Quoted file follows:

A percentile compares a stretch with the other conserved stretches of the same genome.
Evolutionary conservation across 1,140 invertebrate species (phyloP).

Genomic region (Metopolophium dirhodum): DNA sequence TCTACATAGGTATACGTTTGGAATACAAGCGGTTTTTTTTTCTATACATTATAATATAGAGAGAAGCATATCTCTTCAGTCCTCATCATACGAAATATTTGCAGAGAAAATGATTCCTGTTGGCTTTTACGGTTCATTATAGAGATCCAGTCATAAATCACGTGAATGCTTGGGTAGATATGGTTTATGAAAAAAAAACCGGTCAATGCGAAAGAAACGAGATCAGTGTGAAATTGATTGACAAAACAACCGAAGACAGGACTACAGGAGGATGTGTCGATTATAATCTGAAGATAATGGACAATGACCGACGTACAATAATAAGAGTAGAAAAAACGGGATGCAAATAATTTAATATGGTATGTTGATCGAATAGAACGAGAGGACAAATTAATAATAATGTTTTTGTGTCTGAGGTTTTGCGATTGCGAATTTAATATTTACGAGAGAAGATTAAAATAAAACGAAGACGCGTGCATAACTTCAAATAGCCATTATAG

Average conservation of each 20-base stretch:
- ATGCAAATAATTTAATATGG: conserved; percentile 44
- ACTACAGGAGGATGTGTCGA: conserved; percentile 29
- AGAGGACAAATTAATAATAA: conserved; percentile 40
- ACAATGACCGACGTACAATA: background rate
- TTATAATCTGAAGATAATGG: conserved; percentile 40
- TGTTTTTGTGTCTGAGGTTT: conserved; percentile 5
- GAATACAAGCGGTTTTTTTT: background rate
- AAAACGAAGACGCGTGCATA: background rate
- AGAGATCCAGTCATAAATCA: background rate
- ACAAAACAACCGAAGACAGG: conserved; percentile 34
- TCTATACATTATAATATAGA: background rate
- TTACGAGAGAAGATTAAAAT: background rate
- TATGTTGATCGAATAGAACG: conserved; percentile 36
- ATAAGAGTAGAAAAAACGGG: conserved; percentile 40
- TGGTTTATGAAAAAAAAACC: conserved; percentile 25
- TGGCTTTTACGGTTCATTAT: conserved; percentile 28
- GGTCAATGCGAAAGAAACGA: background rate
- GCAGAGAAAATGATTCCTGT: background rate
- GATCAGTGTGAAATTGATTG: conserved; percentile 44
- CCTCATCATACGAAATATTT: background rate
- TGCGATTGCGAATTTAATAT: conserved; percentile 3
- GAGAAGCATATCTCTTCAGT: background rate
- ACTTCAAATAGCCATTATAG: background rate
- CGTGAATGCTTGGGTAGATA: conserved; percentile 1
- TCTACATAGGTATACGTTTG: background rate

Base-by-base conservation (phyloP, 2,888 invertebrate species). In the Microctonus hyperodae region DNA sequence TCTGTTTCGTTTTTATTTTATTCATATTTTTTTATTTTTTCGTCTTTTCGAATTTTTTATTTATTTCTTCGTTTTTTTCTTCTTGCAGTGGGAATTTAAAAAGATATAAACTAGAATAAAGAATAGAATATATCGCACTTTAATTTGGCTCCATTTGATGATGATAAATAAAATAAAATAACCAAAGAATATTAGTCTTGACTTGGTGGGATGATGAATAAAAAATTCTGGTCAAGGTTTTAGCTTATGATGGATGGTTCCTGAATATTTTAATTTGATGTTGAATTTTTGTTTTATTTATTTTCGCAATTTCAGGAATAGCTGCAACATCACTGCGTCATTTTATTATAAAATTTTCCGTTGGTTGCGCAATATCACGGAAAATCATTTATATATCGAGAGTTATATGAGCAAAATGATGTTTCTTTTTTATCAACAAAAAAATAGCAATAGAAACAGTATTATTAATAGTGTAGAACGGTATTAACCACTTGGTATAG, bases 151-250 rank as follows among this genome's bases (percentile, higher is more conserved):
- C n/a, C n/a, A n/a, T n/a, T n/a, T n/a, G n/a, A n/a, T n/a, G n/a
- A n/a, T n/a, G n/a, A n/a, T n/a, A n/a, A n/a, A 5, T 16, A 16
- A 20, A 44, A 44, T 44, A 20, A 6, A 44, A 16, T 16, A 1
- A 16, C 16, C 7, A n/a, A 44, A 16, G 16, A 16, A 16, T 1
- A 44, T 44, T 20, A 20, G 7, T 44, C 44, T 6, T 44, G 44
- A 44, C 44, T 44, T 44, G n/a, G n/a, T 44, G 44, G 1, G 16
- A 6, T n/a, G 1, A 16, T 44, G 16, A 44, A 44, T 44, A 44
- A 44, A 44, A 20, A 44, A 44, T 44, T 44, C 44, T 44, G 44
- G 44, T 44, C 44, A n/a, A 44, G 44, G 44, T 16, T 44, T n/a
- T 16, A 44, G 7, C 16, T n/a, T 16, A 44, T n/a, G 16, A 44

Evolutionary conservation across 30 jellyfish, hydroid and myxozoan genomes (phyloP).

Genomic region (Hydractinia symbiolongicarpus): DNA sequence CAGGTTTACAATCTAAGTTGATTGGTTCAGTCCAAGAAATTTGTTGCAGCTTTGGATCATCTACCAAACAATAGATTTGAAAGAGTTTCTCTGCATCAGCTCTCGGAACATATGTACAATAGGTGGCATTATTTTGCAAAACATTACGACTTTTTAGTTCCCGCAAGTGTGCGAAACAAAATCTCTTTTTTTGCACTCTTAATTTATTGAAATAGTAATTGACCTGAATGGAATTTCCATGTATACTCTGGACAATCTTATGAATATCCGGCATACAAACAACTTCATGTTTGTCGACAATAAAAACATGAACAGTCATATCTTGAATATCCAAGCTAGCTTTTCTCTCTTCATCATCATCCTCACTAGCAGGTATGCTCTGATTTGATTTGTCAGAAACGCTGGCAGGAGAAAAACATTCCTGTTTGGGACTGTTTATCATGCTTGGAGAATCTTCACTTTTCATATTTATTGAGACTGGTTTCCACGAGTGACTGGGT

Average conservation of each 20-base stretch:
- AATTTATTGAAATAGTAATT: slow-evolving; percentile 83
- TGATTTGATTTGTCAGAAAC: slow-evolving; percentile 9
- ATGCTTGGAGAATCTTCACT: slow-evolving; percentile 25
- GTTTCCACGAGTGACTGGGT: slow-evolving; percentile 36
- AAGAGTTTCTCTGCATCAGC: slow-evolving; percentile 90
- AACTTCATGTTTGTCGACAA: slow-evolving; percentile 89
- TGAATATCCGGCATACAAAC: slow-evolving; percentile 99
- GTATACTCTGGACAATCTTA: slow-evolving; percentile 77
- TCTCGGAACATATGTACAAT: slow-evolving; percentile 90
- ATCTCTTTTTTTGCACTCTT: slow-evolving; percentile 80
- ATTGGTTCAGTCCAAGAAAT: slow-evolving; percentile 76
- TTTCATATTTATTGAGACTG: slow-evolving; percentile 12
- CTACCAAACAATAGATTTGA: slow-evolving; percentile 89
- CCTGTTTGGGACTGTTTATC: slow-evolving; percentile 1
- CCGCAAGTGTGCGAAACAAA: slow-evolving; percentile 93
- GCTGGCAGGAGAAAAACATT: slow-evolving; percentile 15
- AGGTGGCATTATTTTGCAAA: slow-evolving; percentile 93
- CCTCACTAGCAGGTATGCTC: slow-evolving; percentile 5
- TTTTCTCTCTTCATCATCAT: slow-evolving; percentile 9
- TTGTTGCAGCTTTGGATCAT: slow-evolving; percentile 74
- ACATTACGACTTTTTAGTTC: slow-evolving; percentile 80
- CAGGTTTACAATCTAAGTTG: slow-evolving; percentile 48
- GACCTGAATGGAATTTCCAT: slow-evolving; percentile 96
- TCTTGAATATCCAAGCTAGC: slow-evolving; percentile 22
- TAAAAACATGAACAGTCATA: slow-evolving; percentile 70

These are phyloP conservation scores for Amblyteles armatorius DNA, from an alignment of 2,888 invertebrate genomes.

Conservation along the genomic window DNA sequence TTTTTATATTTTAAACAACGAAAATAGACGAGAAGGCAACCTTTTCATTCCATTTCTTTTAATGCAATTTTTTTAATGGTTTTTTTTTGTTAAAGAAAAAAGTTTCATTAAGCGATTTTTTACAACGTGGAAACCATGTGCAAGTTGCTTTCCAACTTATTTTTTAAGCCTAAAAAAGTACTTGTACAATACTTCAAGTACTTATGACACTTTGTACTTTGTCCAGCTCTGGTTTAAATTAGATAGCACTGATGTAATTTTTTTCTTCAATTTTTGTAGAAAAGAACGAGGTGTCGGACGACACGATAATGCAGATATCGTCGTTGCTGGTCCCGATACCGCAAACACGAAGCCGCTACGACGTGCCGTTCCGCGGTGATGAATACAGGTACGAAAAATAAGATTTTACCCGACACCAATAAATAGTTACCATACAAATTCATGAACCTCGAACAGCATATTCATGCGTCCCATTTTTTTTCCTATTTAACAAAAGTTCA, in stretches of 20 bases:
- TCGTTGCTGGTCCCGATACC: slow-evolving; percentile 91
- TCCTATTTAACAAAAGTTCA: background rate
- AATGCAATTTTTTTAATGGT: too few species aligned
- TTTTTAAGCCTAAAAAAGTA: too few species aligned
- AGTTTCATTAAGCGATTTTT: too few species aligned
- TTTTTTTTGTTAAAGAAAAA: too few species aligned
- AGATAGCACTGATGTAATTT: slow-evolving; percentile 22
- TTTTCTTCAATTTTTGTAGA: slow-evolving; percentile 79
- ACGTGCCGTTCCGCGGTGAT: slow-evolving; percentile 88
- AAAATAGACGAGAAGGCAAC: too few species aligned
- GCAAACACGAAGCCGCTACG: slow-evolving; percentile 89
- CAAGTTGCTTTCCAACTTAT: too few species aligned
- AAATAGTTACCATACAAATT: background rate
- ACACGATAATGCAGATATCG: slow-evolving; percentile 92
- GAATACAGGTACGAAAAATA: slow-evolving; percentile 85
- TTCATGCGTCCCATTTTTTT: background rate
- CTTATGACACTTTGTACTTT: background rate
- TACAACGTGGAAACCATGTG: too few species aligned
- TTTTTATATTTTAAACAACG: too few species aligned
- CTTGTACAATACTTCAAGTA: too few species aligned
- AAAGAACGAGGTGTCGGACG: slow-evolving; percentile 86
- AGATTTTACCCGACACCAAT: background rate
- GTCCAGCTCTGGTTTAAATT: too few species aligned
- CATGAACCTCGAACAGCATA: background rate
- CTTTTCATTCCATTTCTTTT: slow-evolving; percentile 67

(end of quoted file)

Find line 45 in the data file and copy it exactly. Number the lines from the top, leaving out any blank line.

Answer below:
- TGATTTGATTTGTCAGAAAC: slow-evolving; percentile 9